Reds 4, Braves 3

Last night I was drinking beer at a table in the bar that wasn’t in view of the television, so I had no idea what happened with a game till I got home. So I’m frustratedly writing this as I read the line score. It must have been even more frustrating to watch.

It’s really frustrating to see that the Braves got six walks and nine hits — including four doubles! — and only scored three runs. They literally had a man on in every innings, and got a man into scoring position in every inning but the second, fifth, and ninth, and couldn’t muster anything but two runs in the third and one in the fourth.

Mike Foltynewicz appears to be truly growing as a pitcher. He still walks too many people, he still throws too many pitches too early, and he still throws too many gopher balls. When they called him up to take Trevor Cahill’s spot in the rotation, I didn’t think he was ready, but it’s pretty clear that this is where he needs to be. He’s got more learning to do but there’s no better place for him to learn than at the major league level.

Our bullpen woes continue, though, and it reared its ugly head even before it reared its ugly head. The 7th inning has been the problem all year — our starters can’t get through it, and they have enough trouble even getting to it.

Foltynewicz started the bottom of the 7th inning at 95 pitches. Fredi probably had two reasons for doing so: first, the seventh-place hitter was due up in the top of the 8th, meaning that the pitcher’s spot was in the hole. And second, Fredi almost certainly doesn’t trust that the bullpen can get nine clean outs. And neither do we.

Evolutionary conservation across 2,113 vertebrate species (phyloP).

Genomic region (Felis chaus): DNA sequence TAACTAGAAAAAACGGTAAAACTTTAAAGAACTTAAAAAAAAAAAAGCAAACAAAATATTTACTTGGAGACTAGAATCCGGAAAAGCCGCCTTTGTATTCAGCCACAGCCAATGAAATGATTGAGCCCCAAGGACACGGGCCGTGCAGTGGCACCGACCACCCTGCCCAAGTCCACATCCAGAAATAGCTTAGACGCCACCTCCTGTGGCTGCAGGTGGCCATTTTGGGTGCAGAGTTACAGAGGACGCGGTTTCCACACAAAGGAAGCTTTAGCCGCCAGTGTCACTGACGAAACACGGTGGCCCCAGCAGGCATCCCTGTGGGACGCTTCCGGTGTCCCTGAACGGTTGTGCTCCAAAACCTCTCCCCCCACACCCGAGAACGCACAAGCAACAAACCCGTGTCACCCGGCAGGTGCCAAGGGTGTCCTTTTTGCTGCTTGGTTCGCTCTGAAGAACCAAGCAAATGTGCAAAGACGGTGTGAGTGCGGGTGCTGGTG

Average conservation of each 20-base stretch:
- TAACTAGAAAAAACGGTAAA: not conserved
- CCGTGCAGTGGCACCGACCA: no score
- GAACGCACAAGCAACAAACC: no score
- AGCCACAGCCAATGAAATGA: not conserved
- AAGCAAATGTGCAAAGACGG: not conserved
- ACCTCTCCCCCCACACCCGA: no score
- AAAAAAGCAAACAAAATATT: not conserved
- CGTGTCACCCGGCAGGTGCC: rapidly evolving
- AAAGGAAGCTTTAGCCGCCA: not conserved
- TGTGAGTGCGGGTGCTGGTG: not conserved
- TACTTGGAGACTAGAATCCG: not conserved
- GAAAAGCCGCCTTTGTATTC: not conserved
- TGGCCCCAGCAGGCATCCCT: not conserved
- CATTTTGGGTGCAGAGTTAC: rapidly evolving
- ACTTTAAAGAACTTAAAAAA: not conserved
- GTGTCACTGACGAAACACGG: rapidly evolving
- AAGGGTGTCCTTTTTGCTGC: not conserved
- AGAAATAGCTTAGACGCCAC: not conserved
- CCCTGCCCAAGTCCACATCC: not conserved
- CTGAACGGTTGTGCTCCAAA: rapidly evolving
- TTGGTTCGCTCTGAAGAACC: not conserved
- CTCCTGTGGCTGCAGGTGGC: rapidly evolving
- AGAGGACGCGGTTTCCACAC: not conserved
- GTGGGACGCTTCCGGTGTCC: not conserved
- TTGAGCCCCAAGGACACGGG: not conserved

So, Folty started the inning, which made you wince but was defensible. He gave up a single to Brayan Pena on a 2-1 count. (99 pitches.) On the hundredth pitch, Zack Cozart laid down a hard bunt right back to the pitcher, and Folty threw it into center field. Men on first and second with no outs. And Fredi still left Folty in. On the 102nd pitch, Billy Hamilton bunted it back to the pitcher, and Folty remembered Mac’s classic advice — Take the Out, Stupid — and threw to first. Men on second and third, one out.

And Fredi still left Folty in.

Now, if you were going to complain about anything, you’d complain about that. The Braves knew that Aroldis Chapman was looming in the 9th, and the 8th inning man — Jumbo Diaz — had proved equally unhittable. But instead of playing for one run, Fredi let it ride with his starting pitcher. Predictably, on the 104th pitch, Folty gave up a sacrifice fly to tie the game; finally, Fredi stood up and yanked him for Avilan, but the horse was out of the barn. When Jason Grilli gave up a walkoff double to end the game, it was a foregone conclusion. The Braves were unlikely to score again.

So, we got Fredi’d. But, really, the offense should have given the bullpen a lot more Reitsma Room. So it’s on them, too.

35 thoughts on “Reds 4, Braves 3”

  1. I actually agree with letting him start the inning. Once Pena got a hit, he should have pulled him. Of course Fredi probably was on his cell phone talking to DOB about riding bikes over the break.

  2. I might be Fredi’s harshest critic, but I think leaving Folty in was completely defensible from a single game strategy perspective bc our bullpen is so bad.